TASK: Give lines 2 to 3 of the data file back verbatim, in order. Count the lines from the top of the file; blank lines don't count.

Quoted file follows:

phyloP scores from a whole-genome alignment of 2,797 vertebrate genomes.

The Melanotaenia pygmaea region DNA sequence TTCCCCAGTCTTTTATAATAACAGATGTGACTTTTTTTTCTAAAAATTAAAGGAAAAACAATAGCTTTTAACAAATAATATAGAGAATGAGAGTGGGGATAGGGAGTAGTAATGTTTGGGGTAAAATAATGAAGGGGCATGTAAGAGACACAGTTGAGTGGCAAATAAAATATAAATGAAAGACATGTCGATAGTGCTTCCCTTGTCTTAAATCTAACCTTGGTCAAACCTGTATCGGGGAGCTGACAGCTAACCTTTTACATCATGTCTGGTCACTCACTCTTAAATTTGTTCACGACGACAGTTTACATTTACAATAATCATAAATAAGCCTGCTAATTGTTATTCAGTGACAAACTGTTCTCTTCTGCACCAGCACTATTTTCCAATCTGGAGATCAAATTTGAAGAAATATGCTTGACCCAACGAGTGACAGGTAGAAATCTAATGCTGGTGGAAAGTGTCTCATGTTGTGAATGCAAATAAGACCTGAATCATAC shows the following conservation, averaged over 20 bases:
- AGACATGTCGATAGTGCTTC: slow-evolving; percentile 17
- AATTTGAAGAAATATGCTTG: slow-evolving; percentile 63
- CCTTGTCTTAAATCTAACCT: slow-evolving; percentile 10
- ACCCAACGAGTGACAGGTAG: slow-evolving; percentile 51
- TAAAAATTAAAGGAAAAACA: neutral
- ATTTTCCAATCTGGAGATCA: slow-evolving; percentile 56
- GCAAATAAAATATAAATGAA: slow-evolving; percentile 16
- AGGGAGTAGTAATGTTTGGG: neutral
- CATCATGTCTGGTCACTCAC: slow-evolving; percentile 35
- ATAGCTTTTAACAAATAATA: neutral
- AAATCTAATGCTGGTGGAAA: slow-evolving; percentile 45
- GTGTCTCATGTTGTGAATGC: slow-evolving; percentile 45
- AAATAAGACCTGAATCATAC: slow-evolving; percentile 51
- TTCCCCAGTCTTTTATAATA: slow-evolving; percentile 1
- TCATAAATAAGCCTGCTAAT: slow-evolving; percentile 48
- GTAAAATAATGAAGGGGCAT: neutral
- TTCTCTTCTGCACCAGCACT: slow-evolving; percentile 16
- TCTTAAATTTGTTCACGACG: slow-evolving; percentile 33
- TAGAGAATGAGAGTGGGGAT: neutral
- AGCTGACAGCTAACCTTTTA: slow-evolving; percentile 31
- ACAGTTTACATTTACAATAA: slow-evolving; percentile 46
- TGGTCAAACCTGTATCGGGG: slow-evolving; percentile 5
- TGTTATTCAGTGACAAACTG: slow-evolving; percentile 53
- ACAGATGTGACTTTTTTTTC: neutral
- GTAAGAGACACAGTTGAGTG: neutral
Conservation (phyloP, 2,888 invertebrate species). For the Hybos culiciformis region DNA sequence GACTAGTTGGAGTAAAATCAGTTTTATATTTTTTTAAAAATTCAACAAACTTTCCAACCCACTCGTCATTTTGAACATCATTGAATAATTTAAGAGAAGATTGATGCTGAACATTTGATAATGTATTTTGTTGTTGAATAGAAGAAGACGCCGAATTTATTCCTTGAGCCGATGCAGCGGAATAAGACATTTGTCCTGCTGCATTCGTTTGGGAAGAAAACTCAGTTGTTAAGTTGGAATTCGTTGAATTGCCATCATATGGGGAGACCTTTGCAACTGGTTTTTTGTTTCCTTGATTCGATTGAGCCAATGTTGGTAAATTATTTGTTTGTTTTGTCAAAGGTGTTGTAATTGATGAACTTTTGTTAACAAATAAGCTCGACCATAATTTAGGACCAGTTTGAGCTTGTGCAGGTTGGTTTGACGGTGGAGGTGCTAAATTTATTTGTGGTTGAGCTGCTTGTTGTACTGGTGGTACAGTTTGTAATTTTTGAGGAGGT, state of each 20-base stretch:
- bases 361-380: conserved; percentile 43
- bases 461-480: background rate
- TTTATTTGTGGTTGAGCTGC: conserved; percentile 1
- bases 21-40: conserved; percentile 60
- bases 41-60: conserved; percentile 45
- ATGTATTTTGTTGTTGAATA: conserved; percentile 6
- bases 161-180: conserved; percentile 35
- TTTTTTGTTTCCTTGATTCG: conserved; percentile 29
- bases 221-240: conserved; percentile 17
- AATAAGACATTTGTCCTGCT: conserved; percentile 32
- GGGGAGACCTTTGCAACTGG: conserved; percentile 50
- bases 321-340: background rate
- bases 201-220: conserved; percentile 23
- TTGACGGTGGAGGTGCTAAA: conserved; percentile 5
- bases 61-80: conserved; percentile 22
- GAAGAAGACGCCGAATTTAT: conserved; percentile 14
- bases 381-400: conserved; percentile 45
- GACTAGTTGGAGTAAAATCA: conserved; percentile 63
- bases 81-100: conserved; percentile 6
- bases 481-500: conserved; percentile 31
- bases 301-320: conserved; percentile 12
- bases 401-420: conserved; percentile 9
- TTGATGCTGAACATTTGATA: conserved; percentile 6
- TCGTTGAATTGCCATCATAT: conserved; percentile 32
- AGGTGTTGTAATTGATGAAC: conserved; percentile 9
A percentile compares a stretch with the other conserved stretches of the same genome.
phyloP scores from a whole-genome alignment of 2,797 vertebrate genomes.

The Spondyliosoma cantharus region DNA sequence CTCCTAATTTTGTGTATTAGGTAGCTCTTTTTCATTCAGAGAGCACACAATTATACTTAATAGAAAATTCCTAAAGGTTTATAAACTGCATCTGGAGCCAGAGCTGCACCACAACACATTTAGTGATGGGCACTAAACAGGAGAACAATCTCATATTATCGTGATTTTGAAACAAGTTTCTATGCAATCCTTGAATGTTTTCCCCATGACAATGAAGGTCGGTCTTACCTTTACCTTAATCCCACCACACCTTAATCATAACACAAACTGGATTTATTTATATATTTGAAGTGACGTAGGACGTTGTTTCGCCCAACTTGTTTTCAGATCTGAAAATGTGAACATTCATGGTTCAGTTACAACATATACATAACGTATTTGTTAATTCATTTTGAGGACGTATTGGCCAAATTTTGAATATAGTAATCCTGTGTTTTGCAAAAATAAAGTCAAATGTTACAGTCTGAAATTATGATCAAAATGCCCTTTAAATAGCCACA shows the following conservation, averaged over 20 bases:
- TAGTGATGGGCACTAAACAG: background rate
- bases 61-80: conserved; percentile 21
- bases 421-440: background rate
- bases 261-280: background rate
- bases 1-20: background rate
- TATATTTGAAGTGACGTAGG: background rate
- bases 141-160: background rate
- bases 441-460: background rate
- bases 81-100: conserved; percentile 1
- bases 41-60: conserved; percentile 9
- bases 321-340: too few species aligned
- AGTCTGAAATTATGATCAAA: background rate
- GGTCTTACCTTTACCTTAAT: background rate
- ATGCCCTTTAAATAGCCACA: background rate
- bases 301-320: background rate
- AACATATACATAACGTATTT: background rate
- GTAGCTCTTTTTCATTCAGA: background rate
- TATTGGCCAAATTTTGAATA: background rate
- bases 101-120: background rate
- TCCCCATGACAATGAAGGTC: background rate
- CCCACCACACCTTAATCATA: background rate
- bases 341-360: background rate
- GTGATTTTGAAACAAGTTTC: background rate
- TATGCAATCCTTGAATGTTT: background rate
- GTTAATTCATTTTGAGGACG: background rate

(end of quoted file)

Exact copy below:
The Melanotaenia pygmaea region DNA sequence TTCCCCAGTCTTTTATAATAACAGATGTGACTTTTTTTTCTAAAAATTAAAGGAAAAACAATAGCTTTTAACAAATAATATAGAGAATGAGAGTGGGGATAGGGAGTAGTAATGTTTGGGGTAAAATAATGAAGGGGCATGTAAGAGACACAGTTGAGTGGCAAATAAAATATAAATGAAAGACATGTCGATAGTGCTTCCCTTGTCTTAAATCTAACCTTGGTCAAACCTGTATCGGGGAGCTGACAGCTAACCTTTTACATCATGTCTGGTCACTCACTCTTAAATTTGTTCACGACGACAGTTTACATTTACAATAATCATAAATAAGCCTGCTAATTGTTATTCAGTGACAAACTGTTCTCTTCTGCACCAGCACTATTTTCCAATCTGGAGATCAAATTTGAAGAAATATGCTTGACCCAACGAGTGACAGGTAGAAATCTAATGCTGGTGGAAAGTGTCTCATGTTGTGAATGCAAATAAGACCTGAATCATAC shows the following conservation, averaged over 20 bases:
- AGACATGTCGATAGTGCTTC: slow-evolving; percentile 17